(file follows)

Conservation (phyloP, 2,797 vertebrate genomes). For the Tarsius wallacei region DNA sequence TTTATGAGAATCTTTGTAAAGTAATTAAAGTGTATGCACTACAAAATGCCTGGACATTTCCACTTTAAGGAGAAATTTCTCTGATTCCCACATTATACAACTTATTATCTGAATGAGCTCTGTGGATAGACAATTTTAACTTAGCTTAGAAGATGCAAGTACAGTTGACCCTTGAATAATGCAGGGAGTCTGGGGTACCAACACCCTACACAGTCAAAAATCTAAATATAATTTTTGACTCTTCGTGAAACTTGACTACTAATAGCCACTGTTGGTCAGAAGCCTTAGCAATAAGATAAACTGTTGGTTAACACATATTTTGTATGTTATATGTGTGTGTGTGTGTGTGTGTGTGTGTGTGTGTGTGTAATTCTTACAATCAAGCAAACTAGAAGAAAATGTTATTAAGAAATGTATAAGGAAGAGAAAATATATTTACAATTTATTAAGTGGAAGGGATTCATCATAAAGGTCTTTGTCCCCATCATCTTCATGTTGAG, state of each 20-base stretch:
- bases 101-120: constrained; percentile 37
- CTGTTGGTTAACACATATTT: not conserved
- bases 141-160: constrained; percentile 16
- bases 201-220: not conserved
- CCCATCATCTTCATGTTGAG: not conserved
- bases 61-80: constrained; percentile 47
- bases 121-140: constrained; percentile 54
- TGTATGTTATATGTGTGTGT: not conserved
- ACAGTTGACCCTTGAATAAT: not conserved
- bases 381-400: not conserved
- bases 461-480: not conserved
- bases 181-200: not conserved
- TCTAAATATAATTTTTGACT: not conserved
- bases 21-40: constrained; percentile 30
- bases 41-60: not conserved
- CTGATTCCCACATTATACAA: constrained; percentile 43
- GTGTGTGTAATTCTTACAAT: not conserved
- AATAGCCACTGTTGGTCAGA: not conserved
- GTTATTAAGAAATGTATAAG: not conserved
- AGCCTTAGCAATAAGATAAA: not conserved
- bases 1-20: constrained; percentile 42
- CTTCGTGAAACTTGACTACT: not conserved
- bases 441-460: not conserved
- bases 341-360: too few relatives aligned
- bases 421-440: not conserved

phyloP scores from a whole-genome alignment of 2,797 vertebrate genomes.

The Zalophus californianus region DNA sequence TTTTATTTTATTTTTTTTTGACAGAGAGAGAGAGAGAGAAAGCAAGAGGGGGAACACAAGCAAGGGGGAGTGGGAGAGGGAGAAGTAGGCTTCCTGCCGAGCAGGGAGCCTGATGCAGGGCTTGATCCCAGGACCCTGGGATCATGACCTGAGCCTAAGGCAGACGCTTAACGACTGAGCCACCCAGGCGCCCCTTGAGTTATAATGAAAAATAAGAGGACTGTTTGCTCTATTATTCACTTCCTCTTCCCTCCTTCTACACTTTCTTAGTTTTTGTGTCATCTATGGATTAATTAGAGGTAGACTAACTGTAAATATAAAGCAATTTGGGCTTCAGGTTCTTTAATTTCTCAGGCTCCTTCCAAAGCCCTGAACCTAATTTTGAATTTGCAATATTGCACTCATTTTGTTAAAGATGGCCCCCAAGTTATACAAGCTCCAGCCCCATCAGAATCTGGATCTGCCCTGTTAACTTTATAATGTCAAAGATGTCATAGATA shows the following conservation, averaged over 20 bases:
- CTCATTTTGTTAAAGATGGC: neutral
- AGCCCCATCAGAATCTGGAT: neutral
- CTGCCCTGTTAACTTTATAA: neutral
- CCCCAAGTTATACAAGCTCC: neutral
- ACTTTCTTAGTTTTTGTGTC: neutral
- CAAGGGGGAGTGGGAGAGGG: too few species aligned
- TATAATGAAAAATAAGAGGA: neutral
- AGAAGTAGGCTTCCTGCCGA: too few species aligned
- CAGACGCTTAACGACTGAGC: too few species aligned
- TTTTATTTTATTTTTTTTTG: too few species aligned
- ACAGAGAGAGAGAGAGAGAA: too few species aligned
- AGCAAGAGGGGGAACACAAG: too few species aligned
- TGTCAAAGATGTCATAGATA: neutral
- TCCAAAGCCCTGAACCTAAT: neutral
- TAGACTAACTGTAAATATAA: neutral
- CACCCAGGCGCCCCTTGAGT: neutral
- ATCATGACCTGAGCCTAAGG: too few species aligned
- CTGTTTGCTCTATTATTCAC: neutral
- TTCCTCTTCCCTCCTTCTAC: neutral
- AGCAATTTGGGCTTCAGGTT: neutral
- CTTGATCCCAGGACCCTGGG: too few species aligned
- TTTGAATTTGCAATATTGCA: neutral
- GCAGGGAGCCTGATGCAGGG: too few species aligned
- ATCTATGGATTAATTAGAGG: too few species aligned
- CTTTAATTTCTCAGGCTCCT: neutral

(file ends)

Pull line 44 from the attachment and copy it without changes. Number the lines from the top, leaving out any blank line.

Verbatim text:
- CACCCAGGCGCCCCTTGAGT: neutral